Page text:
I alos repeated myself over and over again, explaining exactly what steps would be necessary for me to be able to do this and explaining in fine detail what help I would need to complete a task such as cooking a meal.

    All the best,
    Justy

    sorry, ranted on a bit now... you get the picture?
     
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  17. brenda

    brenda Senior Member

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    I joined the benefits foum that Justy mentioned and found it well worth the joining fee.

    I would also add to what Justy has said that, l kept repeating the same things and going into great detail. My knee swells at times, and l said that when l walk l compensate using other muscles so am less stable, and although l can walk albeit more slowly, l am apt to do so using adrenaline and have taught myself to ignore pain, so l suffer after afterwards and am couch bound and cannot repeat the walk that day.
     
  18. justy

    justy Senior Member

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    @brenda, you raise a good point about repeating an activity. I think there is a case for saying - and I think this is allowed that if you cant repeat the activity within ga reasonable time frame realiably then you should be judged to not be able to do it at all.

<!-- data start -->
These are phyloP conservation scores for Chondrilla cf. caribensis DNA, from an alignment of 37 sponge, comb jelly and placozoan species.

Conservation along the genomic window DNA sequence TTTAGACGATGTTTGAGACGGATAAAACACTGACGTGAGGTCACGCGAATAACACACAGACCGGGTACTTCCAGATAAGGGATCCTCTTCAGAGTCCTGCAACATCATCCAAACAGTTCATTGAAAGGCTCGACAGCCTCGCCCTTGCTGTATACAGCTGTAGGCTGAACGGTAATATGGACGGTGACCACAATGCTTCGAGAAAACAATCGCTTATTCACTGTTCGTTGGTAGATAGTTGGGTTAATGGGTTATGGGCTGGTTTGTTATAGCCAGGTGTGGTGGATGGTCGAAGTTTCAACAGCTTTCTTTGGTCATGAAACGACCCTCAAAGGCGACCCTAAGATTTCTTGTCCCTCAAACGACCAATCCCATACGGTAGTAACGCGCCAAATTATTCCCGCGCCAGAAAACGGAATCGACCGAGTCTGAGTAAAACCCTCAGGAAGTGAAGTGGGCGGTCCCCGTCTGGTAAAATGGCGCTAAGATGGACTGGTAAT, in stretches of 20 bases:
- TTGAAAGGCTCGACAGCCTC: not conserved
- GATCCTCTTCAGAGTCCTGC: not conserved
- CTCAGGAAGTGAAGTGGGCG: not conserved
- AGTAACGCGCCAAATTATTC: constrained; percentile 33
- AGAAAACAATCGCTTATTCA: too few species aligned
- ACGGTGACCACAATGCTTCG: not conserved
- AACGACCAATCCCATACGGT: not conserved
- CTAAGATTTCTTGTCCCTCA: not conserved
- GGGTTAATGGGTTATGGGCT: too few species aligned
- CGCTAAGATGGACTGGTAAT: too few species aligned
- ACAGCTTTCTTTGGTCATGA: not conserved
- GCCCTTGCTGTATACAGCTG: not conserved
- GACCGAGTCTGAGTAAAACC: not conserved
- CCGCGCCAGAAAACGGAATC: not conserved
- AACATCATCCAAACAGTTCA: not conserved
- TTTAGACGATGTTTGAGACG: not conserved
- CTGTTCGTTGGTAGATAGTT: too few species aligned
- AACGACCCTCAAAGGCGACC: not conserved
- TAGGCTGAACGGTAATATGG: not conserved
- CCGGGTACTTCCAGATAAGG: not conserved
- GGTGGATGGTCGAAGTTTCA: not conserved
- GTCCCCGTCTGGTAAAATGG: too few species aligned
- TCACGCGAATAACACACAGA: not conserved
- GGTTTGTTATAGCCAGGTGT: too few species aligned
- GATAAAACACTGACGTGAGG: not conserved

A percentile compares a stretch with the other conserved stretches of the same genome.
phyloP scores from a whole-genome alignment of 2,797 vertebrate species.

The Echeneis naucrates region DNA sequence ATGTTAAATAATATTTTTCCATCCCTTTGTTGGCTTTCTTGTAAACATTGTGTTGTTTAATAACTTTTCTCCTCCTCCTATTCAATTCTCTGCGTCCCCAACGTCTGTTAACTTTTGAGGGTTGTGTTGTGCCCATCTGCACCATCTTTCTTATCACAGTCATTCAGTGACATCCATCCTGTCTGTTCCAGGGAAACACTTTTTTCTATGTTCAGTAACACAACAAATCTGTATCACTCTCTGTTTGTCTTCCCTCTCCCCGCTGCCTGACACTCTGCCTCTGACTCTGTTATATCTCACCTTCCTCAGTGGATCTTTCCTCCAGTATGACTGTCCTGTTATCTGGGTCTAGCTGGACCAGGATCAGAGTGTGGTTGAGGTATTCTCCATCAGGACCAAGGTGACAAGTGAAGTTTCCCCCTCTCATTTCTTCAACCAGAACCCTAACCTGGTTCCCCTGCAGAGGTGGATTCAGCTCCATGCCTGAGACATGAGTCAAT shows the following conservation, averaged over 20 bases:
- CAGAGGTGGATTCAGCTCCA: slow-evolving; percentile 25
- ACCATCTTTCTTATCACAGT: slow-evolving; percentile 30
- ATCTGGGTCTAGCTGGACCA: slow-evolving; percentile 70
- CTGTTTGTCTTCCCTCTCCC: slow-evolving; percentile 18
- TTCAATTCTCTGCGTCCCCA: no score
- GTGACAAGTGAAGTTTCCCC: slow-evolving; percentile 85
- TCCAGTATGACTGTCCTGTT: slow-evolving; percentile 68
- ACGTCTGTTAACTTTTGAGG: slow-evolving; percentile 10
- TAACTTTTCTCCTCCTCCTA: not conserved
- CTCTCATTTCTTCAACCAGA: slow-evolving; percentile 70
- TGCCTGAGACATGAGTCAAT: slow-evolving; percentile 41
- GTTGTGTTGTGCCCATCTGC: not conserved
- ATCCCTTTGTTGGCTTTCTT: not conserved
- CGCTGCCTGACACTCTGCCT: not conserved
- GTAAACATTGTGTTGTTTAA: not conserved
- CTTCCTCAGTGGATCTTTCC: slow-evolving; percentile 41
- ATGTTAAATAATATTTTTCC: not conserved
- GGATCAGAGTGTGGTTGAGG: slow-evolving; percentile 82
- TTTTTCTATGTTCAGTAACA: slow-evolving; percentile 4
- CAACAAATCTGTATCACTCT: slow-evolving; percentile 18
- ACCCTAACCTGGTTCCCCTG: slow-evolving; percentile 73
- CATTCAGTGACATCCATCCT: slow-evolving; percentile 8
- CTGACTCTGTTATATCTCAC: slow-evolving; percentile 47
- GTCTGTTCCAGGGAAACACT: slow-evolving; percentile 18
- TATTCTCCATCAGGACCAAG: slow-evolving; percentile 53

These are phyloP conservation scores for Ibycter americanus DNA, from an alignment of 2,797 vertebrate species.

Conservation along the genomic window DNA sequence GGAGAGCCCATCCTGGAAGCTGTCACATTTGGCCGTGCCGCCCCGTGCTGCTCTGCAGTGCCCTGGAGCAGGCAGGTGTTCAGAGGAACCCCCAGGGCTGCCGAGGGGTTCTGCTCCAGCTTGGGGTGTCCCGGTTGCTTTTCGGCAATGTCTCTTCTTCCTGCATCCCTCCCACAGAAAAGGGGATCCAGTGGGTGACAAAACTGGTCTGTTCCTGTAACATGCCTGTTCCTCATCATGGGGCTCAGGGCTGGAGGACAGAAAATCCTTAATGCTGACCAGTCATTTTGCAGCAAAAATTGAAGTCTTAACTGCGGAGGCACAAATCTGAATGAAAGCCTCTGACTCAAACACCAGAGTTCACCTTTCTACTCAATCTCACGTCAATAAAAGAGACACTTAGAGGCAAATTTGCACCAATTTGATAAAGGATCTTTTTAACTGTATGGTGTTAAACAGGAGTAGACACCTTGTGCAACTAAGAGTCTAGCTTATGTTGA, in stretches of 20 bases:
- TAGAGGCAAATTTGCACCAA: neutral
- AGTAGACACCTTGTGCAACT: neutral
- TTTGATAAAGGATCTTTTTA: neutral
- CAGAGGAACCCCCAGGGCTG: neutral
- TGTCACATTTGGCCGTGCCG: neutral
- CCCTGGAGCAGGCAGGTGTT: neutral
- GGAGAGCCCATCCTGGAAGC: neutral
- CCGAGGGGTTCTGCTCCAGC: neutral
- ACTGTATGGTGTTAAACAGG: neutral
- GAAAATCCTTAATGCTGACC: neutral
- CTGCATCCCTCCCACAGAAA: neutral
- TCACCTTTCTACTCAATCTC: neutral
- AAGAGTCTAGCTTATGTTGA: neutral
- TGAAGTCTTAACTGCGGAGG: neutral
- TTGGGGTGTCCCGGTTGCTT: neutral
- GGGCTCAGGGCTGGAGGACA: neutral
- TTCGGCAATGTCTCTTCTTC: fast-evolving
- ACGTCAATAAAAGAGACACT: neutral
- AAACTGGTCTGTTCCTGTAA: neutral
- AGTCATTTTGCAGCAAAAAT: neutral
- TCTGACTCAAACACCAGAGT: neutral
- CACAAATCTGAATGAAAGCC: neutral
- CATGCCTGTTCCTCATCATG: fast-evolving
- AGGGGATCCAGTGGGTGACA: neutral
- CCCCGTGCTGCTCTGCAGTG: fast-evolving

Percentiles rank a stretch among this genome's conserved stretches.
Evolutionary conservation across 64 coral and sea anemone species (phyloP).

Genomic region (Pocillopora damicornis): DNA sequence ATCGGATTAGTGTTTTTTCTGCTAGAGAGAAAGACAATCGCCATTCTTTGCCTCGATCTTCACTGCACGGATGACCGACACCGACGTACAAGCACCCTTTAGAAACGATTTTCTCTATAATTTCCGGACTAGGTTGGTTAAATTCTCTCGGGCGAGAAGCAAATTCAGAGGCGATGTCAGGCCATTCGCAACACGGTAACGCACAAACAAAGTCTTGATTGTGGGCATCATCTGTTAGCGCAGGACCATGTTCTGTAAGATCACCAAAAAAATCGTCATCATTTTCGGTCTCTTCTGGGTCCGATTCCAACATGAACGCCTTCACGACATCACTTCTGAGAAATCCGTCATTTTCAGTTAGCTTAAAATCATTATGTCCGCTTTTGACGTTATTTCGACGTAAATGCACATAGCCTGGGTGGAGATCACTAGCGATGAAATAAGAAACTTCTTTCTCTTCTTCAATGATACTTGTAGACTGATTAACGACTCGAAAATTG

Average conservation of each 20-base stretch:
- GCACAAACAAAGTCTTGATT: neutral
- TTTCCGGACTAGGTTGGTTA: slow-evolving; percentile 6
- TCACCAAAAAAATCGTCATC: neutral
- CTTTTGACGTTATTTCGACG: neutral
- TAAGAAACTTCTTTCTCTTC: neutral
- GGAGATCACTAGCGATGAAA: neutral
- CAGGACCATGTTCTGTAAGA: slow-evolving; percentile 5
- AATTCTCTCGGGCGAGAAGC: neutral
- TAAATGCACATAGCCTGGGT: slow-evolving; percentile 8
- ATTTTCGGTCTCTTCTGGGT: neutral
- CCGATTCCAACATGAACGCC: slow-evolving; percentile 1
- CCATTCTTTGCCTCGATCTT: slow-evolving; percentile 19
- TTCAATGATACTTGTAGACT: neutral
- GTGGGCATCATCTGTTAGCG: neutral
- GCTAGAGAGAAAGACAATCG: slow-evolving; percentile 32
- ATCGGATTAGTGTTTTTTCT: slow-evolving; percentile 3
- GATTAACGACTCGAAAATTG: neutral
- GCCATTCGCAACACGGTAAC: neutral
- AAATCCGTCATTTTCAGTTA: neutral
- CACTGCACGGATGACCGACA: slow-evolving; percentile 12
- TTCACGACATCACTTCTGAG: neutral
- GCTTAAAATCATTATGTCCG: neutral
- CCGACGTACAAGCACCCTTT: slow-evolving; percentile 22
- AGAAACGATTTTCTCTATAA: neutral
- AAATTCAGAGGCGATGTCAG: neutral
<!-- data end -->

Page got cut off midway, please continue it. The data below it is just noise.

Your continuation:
For example I can physically walk, but can really only go for a short walk once a week - if I tried to do this every day, or twice a day ( for example to walk from the car park to the office in order to work) then my condition would seriously worsen. Being able to do something once a week does not constitute as being able to do it. Therefore I use a wheelchair and am judged as not being able to walk as I can not do so reliably and repeatedly.
     
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  19. brenda

    brenda Senior Member

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    Yes l found out this information before l put my claim in fortunately. I did not even think l would qualify which l have for life.
     
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  20. gregh286

    gregh286

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    hi,
    i just got my results back for mito function test.
    Scored 1.03 on a 1-3 scale.
    I am a mild CFS sufferer which is about the right score.
    It showed low levels B3, copper, zinc, (I had good Q10 @ 2.09 umOL)
    At least now it gives me something to "attack".
    It is an excellent report for £310. I recommend it.
    Also, I suggest MMS, clean out the bugs.